"The newly enacted health care reform legislation, while intended to expand access to care for millions of uninsured Americans, is also adding cost pressure as requirements of the new law are phased in over the next several years," wrote Rick Stephens, Boeing's senior vice president for human resources.
Boeing is the latest major employer to signal a shift for its workers as a result of the legislation, which expands coverage to more than 30 million uninsured people and ranks as President Barack Obama's top domestic achievement. Earlier, McDonald's had raised questions about whether a limited benefit plan that serves some 30,000 of its employees would remain viable under the law. That prompted the administration to issue McDonald's a waiver from certain requirements under the law.
Spokeswoman Karen Forte said the Boeing plan is more generous than what its closest competitors offer, and the company was concerned it would get hit with a new tax under the law.
The tax on so-called "Cadillac" health plans doesn't take effect until 2018, but employers are already beginning to assess their exposure because it is hefty: at 40 percent of the value above $10,200 for individual coverage and $27,500 for a family plan.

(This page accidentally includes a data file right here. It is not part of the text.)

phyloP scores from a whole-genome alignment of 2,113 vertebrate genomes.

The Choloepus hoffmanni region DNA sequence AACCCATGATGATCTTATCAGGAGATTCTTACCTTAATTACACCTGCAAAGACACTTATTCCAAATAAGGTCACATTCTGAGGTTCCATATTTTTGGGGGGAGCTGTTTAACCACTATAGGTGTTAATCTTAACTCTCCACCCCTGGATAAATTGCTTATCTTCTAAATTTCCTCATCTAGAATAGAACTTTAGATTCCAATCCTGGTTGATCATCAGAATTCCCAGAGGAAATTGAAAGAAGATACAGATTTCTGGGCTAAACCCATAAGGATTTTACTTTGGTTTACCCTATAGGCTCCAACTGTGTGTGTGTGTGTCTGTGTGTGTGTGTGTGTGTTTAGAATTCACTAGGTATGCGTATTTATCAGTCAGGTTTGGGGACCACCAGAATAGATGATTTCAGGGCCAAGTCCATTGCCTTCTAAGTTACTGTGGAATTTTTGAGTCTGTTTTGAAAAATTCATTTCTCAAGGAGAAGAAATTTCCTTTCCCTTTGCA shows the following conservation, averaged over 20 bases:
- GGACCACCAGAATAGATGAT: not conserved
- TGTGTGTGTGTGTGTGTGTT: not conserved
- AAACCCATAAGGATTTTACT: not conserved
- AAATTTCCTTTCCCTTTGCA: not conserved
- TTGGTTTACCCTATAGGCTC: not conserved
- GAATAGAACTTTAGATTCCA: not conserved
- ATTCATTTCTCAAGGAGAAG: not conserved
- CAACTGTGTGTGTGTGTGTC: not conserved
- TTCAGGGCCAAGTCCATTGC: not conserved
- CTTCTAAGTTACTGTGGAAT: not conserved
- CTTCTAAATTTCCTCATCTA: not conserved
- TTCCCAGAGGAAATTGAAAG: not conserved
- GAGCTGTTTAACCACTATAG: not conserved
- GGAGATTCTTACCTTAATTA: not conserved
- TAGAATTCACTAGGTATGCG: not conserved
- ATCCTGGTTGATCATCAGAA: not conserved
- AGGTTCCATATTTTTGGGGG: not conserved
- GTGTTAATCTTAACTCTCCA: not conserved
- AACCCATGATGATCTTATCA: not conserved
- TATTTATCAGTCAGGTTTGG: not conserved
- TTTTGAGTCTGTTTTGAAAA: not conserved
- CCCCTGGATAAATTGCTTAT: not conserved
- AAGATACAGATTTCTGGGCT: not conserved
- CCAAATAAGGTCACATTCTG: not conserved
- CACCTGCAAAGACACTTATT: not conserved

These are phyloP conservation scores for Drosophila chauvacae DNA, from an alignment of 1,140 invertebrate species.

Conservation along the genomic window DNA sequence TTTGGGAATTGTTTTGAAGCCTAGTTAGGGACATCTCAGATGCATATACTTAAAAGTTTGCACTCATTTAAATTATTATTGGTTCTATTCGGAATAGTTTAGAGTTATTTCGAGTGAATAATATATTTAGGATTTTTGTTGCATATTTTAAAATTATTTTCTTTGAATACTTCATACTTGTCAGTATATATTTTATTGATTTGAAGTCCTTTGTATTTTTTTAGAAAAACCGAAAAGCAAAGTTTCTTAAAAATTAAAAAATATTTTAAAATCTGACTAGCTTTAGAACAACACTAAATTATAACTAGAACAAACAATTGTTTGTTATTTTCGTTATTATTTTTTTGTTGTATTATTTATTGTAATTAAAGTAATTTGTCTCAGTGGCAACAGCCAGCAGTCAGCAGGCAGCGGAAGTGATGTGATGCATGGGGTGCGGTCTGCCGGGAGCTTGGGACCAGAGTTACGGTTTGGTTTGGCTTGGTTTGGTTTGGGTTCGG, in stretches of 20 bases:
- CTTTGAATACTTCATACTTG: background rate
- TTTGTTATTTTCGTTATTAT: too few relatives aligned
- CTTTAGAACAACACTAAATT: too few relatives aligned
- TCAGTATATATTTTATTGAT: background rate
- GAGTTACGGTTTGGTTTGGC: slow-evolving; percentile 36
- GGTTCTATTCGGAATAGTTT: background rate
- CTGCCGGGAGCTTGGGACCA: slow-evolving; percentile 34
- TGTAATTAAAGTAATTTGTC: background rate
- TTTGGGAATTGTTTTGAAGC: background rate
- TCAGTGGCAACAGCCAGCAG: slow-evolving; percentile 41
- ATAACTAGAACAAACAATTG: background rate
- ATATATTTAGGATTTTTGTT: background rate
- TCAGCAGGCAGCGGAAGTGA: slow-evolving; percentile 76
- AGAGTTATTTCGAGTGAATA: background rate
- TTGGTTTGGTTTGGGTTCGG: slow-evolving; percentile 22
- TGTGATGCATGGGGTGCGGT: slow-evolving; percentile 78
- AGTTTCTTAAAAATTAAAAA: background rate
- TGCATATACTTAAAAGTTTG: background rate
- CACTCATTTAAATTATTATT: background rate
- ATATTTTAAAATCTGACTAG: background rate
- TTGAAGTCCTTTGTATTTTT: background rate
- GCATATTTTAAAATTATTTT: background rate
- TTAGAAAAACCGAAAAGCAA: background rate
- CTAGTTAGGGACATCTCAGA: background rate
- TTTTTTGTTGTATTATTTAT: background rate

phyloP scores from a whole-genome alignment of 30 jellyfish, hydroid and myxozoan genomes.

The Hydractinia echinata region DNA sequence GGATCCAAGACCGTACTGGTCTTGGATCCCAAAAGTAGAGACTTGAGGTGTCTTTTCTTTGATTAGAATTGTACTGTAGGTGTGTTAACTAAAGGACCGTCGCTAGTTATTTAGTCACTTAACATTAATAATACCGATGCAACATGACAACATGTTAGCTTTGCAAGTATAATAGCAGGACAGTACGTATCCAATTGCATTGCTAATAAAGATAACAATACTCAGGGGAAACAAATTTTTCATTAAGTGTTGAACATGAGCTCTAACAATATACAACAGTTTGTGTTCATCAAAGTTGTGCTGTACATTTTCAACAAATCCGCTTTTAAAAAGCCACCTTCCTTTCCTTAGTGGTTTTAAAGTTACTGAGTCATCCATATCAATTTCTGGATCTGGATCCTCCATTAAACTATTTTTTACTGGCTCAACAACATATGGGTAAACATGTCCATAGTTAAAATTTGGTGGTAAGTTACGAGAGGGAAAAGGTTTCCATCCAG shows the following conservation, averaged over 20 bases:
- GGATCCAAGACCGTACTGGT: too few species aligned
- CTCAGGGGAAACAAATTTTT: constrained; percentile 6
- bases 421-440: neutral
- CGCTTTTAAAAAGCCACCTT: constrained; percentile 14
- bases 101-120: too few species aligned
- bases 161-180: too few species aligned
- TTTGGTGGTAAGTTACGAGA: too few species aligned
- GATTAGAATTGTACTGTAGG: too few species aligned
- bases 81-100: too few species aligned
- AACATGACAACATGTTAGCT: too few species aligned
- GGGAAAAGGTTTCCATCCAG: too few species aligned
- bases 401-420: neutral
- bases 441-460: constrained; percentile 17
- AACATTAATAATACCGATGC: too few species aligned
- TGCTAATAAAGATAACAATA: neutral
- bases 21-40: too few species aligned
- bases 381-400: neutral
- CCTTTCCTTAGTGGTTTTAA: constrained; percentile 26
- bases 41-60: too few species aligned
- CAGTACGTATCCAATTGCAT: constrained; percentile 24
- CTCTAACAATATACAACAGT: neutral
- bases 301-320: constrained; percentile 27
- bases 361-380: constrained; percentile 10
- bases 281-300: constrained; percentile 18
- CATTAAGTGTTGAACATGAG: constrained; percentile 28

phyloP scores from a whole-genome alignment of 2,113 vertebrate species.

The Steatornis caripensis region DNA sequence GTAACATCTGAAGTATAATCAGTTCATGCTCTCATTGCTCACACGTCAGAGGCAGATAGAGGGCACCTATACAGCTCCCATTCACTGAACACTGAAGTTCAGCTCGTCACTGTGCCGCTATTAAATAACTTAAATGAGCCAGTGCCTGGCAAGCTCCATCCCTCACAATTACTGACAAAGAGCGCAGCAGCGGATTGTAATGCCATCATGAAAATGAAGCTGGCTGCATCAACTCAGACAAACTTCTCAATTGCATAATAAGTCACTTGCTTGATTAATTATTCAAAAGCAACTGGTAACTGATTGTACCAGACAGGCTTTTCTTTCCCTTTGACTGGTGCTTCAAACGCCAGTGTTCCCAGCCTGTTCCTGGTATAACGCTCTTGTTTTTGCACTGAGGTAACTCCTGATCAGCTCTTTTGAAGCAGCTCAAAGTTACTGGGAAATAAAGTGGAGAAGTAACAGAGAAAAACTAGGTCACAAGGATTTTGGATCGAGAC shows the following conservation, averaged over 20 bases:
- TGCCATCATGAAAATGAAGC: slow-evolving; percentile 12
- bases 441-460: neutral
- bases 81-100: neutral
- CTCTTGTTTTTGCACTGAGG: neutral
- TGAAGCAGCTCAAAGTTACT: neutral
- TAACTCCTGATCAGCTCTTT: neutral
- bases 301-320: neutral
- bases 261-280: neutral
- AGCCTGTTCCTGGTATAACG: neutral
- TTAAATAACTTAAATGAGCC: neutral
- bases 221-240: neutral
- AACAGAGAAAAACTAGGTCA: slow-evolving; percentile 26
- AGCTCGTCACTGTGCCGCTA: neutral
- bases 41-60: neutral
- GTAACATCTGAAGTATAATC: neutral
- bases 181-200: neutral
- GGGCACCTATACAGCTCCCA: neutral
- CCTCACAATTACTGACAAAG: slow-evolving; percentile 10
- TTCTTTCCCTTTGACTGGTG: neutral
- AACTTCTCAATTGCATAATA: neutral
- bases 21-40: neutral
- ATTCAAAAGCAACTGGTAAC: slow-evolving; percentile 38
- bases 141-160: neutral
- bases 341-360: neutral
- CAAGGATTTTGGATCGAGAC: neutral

The fact that so many will shoulder undue financial hardship under this law shouldn't come as a surprise to anyone, even the left-wingers who jammed it through Congress despite overwhelming public opposition. That's because it isn't whether the plan will work — except for the most dreary-eyed liberal idealist all know it won't. But in the left-winger's world, it's not about whether something works — if that was the case, they'd be free-marketers — it's about whether something seems "fair" to those they perceive have less. Better to "even things out" or "spread the wealth around" than to have a system that works, if only to punish achievement.
Candidate Obama admitted as much when he acknowledged low capital gains taxes work, but told ABC News, "it wasn't fair." It's pretty safe to day there are about 90,000 Boeing workers who are thinking things aren't fair for them right now.